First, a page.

Jillian Benbow, CX 012
#5: Empower your team to be leaders too (hand off the baton)
There’s another step to take if you truly want to be an exemplar of an anti-hustle approach for your team or community members.
It involves letting go, and empowering others to contribute and take on leadership roles.
One of the best ways to take care of yourself and build a healthy team culture is by sharing the load, delegating, teaching and training others to become leaders too.
It’s about realizing you don’t have to do it all yourself. Because you shouldn’t. For your sake, or your team’s.
Tony and Jillian make this point in CX 012, and I’m just going to excerpt it because they put it so perfectly.
Tony: One of the big keys I wanted to touch on is empowering others to be leaderful in your community, and trying as much as you can to cultivate a sense that you’re not necessarily the one and only canonical provider of all things in the community. But you are more a steward and a shepherd and a guide and a facilitator who is encouraging the community to prosper.
Jillian: It’s kind of that relationship of trust and control. Trust that other people can make decisions and be willing to let go of the control. Very often, our ego gets in the way of building trust in our team and letting go of control of some aspects of our work. But if we’re aware, we can see through the trap it’s setting for us.
Tony: It’s so true… The ego will say, it will talk about it in a very friendly voice. It will say, ‘Oh, but only you can do it, nobody else can do it as well as you can.’ It says it in this very heroic voice. But it’s a trap.’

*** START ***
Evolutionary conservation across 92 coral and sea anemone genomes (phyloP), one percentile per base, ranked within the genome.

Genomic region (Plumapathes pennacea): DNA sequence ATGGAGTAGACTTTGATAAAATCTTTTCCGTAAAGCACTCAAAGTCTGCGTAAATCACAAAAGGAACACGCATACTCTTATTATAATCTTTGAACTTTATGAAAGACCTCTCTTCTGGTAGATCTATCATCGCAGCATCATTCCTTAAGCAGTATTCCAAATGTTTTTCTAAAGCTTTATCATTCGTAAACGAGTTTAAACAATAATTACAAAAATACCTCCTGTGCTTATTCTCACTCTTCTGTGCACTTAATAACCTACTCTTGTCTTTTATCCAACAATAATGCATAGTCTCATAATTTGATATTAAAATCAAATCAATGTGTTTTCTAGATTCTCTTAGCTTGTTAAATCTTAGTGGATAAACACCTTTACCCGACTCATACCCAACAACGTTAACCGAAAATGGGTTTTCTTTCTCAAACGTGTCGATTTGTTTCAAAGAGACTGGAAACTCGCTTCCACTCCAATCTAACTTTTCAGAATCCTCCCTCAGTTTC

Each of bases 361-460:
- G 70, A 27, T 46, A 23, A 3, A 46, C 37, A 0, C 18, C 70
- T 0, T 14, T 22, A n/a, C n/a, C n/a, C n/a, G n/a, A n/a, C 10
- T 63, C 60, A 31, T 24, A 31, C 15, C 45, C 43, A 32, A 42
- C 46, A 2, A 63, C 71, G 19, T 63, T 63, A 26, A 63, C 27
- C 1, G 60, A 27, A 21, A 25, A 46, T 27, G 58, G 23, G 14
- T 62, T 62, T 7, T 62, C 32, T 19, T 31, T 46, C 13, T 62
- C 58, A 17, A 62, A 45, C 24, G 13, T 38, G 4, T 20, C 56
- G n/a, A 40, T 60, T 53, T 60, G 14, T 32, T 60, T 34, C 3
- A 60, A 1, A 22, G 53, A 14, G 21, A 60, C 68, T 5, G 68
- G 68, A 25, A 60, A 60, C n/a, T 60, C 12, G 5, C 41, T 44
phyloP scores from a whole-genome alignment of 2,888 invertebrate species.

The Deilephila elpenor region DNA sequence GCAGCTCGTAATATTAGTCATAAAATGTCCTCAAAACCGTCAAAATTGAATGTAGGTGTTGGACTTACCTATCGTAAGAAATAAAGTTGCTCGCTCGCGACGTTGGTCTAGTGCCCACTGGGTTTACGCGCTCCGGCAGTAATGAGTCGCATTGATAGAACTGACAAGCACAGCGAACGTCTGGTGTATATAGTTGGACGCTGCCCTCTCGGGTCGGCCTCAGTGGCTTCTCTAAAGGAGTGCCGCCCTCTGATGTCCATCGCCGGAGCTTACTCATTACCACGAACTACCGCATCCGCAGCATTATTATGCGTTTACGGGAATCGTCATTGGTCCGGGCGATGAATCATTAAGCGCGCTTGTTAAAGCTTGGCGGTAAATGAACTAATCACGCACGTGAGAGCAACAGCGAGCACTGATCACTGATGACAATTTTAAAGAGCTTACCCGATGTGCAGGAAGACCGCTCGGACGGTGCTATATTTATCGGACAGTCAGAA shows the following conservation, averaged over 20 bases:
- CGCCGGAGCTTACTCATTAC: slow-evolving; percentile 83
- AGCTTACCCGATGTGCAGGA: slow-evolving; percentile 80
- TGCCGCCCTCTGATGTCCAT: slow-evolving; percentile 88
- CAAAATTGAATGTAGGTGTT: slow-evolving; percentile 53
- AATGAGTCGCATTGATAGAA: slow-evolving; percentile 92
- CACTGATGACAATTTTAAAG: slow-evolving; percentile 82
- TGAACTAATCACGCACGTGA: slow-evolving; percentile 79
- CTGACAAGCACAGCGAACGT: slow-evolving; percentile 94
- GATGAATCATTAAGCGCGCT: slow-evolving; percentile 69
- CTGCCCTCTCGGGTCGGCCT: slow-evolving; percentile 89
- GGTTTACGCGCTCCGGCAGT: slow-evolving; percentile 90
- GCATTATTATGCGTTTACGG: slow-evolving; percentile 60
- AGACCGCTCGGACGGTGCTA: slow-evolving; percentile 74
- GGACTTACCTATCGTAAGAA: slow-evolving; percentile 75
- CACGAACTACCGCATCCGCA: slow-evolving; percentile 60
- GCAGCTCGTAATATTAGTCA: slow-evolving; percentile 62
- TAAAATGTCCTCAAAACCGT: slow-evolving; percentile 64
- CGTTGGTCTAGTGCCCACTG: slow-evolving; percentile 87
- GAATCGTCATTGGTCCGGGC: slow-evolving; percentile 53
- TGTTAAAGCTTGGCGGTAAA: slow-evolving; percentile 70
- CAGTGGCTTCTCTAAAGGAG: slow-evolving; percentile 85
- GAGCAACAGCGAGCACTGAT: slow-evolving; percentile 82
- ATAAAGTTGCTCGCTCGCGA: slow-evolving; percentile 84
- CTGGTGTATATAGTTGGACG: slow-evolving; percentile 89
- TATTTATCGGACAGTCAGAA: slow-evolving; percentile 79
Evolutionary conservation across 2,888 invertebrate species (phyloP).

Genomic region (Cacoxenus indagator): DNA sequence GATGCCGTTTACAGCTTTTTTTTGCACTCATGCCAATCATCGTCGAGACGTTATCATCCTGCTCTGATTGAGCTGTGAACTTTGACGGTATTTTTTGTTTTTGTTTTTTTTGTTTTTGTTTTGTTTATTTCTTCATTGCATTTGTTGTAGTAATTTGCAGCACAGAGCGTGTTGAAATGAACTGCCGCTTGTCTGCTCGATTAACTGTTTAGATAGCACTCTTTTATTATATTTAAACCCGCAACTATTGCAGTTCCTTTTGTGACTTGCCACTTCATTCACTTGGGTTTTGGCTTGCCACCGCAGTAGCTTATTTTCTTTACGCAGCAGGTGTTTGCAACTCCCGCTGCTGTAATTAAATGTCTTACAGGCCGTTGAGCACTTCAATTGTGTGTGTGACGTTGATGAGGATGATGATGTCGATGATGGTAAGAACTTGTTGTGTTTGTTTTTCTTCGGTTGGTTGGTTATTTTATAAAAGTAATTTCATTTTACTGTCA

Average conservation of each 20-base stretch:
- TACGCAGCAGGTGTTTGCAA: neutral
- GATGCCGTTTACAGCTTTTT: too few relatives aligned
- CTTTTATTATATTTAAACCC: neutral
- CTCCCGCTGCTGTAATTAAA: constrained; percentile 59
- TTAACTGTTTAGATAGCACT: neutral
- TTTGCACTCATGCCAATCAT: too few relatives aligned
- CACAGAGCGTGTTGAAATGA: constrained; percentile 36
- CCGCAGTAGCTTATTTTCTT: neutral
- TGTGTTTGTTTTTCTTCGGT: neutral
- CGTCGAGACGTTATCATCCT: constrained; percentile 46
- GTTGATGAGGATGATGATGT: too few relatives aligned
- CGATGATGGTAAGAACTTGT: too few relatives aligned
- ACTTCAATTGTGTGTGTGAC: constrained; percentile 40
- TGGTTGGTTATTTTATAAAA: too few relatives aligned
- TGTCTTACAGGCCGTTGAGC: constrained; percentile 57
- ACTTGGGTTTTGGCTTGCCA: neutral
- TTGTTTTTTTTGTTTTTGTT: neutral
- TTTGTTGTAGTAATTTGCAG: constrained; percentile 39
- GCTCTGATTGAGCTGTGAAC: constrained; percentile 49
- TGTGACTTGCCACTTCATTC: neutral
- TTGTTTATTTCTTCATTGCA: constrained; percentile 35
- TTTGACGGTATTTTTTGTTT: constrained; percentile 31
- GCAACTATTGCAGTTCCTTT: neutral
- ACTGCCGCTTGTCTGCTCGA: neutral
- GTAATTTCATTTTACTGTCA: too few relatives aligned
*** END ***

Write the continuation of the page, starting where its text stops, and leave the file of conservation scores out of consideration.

Tony Bacigalupo and Jillian Benbow, CX 012
#6: Join (or start) a community that’s trying to make work work better
When Marissa Goldberg began working remotely, she realized she could be a high performer without sacrificing her health.
I learned through falling into remote work and figuring out how to optimize my environment and figuring out that rest isn’t the opposite of work; it’s just one piece of work.
This realization led Marissa to another one: that the pressure to be constantly working to prove our worth is built on a shaky foundation.
“This narrative that we’re all kind of fed, that we should be working all the time and that’s going to be the best for us, doesn’t work at all and it’s not sustainable.”
The natural next step was to find others who felt the same way. “I knew I couldn’t be the only one,” Marissa says.
We need to have a community of people that can feed off of each other in a positive way. Instead of being like, ‘Oh, you didn’t work 24/7, you are awful,’ more like, ‘Oh, hey, you took a shower in the middle of the day that made your brainstorming just fall into perfect rhythm afterwards. That’s really cool. What else can we do like that, that could really help increase our productivity while making us happier and be sustainable long term?’
Marissa Goldberg, CX 005
The only problem was she couldn’t find a community that matched her vision.
So she decided to build one—and recently fielded applications for the first fifty members of her new community.
“I have a really big vision for it. I want to change the entire culture.”
Finding a Community that Supports a Healthier Vision for Work
If you’re interested in learning more about Marissa’s new community and her efforts to change the way we work, listen to CX 005.
And if you’re feeling even more inspired, consider how you might go about connecting with others who want to work differently. How can you find others looking to avoid burnout, undo hustle culture, and work smarter in 2022?
Maybe it’s as simple as connecting with like-minded folks on Twitter, or joining a mastermind.
Or perhaps you’re called to aim bigger, to build your own custom community of people who want to help each other do things differently?